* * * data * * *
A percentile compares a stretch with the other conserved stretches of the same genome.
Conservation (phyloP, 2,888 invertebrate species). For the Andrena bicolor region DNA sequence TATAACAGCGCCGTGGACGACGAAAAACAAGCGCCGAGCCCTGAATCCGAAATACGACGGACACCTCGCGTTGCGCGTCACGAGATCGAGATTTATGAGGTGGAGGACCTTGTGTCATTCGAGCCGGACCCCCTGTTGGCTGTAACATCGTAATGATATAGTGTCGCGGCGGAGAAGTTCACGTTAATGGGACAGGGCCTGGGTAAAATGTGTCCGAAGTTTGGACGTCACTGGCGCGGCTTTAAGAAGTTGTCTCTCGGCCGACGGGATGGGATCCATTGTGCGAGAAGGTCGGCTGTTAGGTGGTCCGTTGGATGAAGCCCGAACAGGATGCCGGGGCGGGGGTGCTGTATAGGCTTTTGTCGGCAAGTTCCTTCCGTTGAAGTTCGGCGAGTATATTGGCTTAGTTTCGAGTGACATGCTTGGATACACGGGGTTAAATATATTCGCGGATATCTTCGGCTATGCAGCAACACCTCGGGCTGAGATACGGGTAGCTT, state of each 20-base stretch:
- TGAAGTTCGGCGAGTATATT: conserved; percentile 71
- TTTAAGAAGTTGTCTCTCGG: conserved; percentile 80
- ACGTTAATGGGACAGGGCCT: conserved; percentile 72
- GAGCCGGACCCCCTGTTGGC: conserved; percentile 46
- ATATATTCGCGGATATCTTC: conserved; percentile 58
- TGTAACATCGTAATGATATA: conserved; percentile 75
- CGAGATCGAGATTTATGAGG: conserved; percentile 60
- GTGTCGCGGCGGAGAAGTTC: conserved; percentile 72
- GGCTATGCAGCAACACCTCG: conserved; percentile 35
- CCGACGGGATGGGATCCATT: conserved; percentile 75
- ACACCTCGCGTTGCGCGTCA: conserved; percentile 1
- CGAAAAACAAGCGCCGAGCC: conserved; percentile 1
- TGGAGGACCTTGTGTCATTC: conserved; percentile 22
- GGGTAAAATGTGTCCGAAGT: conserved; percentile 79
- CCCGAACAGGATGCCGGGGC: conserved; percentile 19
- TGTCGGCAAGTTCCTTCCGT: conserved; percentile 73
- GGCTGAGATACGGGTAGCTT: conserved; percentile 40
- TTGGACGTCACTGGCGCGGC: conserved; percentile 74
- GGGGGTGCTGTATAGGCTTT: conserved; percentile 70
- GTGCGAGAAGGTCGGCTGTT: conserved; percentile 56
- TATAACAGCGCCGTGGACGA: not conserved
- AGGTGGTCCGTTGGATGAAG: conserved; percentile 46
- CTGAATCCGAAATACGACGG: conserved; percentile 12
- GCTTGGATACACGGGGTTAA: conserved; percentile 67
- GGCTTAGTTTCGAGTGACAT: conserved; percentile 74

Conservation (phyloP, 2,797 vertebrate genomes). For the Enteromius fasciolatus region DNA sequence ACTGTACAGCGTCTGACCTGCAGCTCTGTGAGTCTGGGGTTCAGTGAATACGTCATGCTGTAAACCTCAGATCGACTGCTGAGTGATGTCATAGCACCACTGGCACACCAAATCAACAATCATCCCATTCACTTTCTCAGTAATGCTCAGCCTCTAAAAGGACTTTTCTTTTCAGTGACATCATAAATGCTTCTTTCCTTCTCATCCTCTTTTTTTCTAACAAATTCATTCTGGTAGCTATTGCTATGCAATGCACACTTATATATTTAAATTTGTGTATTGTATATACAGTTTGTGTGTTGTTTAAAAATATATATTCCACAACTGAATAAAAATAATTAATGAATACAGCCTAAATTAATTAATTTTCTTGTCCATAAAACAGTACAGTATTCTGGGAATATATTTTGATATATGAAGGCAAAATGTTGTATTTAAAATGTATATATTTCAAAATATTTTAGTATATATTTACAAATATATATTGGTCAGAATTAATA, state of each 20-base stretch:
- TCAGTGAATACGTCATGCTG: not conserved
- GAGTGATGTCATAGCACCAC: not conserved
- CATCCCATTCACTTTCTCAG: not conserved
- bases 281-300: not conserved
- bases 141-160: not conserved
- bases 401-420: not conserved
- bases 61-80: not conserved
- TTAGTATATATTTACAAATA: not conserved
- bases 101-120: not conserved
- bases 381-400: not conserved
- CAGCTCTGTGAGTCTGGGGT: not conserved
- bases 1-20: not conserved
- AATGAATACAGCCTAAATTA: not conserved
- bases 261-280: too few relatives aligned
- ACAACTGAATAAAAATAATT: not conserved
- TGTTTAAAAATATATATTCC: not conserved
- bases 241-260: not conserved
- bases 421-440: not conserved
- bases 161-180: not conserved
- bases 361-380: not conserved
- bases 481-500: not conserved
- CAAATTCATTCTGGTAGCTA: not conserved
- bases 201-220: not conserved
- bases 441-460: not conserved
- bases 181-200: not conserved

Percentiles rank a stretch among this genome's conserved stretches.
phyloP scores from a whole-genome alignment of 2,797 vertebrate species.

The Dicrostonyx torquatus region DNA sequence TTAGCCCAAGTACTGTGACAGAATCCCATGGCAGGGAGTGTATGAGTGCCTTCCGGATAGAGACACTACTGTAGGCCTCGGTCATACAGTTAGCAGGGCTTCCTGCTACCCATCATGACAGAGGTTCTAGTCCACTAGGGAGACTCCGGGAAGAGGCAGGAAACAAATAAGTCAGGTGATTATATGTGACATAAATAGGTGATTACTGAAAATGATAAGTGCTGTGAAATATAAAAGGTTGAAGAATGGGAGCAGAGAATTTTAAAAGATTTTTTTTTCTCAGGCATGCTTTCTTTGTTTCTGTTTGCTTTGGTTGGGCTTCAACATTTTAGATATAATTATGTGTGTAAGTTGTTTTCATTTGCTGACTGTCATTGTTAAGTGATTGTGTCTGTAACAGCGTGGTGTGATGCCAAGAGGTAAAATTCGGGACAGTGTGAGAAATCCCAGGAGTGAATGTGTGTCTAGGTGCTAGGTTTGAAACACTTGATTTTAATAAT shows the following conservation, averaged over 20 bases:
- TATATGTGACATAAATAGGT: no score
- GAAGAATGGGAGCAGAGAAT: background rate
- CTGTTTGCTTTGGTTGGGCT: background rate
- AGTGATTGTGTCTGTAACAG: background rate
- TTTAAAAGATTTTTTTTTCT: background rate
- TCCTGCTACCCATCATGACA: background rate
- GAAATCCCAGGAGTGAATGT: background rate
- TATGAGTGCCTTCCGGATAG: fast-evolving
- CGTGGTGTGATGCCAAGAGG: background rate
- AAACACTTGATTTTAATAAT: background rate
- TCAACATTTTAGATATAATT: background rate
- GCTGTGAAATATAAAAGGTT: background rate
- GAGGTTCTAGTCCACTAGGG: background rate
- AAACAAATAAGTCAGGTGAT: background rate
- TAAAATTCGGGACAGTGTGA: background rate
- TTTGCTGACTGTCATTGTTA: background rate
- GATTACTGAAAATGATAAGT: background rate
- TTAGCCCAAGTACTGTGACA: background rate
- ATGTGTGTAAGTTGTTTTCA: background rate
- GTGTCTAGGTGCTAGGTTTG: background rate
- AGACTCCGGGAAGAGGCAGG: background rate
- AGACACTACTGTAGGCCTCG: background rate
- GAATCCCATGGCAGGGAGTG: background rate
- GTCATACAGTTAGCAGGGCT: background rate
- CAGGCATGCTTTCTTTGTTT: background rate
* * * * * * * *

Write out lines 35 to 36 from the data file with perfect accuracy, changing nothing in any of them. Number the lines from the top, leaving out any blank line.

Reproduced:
- bases 61-80: not conserved
- TTAGTATATATTTACAAATA: not conserved